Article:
Common Canine Dental Health Problems (& How To Prevent)
Your dog's dental health is paramount to his general health. In the wild, an unhealthy mouth normally means certain death – with no ability to eat or hunt, well, you can imagine the fate of the wild dog. Fortunately for our own dogs, if they have an oral health problem, we can help to solve the problem and take preventative measures.
There are many different oral health problems that can affect dogs - from broken, chipped or loose teeth right the way through to more serious gum diseases, and everything else in between.
Some of the more common oral ailments include:
This is fortunately a reversible condition where the gums become inflamed and bleed when touched so makes eating, as you can imagine, uncomfortable. The teeth usually have plaque and some calculus deposits on them and your dog will normally show signs of bad breath.
More rare in cats, dental caries is not uncommon in dogs and is mainly caused by the build up of food usually on the grinding surfaces of the molar teeth.
Photo by Rennett Stowe
A malocclusion is when the teeth are not in the correct position, or if the animal has too many or too few teeth. Another sign can be if the milk teeth remain in the moth at the same time when adult teeth are trying to erupt. It can cause severe discomfort but it is possible to treat some malocclusions with minor surgery or no surgery at all by extraction. Others may need more extensive work but your vet can best advise.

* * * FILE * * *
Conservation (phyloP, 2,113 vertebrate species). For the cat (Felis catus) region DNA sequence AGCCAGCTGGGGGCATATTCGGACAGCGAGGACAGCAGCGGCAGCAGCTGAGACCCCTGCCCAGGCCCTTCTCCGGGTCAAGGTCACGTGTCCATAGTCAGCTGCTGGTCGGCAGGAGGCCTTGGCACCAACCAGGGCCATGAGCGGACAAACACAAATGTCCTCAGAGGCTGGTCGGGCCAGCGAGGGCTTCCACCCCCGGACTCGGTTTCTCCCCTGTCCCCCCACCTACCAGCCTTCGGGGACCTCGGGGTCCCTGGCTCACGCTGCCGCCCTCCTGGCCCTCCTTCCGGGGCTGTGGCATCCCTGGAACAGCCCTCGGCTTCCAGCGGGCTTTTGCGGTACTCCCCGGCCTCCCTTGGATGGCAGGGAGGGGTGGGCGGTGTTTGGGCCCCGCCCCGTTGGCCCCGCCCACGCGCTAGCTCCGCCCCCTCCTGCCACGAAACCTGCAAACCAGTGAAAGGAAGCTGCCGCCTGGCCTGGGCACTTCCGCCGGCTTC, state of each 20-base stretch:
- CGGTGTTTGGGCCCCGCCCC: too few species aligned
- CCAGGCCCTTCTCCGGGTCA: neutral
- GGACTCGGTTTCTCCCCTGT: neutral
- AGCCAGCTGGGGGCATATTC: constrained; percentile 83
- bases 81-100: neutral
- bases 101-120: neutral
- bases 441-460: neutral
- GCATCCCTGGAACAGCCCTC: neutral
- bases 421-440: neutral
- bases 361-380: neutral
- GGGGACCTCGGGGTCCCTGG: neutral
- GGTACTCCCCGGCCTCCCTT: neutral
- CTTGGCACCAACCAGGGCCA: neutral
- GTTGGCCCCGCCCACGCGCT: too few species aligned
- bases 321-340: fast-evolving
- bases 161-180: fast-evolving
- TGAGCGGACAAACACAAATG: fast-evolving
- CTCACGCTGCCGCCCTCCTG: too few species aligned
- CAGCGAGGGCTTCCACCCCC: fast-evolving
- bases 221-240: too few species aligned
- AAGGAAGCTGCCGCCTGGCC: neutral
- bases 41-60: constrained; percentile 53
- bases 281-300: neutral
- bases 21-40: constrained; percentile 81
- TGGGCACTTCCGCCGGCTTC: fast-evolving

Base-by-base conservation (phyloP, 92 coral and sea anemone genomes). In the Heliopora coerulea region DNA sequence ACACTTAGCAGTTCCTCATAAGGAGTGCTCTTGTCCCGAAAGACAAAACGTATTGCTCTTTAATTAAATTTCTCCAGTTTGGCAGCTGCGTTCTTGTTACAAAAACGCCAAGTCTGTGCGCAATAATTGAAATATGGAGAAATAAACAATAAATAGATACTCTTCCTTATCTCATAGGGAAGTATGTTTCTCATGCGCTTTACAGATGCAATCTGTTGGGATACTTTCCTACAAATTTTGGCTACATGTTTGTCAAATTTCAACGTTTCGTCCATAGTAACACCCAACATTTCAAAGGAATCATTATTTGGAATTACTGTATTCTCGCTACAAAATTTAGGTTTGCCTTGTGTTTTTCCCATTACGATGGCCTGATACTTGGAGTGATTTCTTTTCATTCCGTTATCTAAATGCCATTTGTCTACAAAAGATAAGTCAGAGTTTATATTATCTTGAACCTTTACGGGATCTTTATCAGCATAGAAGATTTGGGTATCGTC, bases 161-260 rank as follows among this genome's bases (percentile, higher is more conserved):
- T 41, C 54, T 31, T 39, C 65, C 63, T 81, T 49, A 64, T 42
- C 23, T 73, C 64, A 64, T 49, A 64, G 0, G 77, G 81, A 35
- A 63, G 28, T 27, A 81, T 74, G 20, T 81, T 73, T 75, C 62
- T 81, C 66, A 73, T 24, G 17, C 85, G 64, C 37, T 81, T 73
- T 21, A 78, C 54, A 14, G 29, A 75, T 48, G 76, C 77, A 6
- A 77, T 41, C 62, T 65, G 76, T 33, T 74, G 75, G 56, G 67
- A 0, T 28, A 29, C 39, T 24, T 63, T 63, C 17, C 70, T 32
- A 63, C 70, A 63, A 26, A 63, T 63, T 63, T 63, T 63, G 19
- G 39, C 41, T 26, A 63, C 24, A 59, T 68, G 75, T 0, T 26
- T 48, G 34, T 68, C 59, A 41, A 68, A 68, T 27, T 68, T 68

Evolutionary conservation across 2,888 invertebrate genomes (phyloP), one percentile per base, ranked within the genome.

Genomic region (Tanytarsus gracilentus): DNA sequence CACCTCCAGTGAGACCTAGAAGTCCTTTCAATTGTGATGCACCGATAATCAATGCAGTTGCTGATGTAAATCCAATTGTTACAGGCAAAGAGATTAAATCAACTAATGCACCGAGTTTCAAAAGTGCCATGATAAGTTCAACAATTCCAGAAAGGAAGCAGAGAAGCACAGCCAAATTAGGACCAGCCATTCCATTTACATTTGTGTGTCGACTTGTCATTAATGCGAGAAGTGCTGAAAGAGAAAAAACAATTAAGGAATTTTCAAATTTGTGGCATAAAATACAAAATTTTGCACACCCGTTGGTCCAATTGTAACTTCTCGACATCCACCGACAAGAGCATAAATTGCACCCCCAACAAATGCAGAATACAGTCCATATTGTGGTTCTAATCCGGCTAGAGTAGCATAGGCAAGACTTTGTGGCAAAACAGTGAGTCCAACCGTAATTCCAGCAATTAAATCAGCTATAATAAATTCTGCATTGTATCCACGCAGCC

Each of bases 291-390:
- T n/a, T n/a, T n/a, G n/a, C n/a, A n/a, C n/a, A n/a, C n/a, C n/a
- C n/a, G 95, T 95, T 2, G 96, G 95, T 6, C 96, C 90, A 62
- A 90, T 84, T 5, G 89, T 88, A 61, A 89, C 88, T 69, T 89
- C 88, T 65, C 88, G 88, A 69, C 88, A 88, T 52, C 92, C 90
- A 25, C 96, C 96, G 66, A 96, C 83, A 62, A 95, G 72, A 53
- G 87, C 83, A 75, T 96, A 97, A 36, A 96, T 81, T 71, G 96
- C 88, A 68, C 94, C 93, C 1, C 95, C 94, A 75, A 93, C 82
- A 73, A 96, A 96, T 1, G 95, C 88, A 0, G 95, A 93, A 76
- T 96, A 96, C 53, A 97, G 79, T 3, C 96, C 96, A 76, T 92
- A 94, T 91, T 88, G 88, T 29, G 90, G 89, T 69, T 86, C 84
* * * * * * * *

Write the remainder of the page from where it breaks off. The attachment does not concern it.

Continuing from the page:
Signs Of Oral Health Problems
The first visible sign that your dog has an oral problem is that he will have trouble or discomfort eating.
Other signs included excessive drooling, unusual chewing but most tellingly, offensive breath. Your dog may have naturally unpleasant breath, so look out for any changes to the breath. It may go from the traditional 'meaty' smell, to something more unusual.
In this video below experts from Banfield Veterinary Hospital offer advice on how to spot common diseases and problems.
What Can I Do?
Dog owners are fortunate in that they have lots of options, but if your dog has to have treatment to solve the problem at his vets, then it's all but pointless if the treatment doesn't continue at home.
Lisa Shaw BVSc, MRCVS says, “Plaque is present on the tooth surfaces within twenty four hours of a professional scale and polish. Tooth brushing has been shown to be the most effective way of keeping dental deposits from building up on the tooth surfaces.”
Regular oral care is easy and relatively inexpensive.
Lisa continues, “Eighty percent of dogs over the age of four suffer from periodontal disease. The encouraging thing is that most cases are reversible provided they are spotted early on. Dog owners unsure of practical and healthy steps to take should always research and seek advice.”
“As depressing as it is that an impoverished country such as Mexico has a running joke about our teeth whilst our big cousins in the States encourage their neighbours to giggle behind our backs, that gloom belies the ease with which we can start to put right the years of neglect and mistreatment."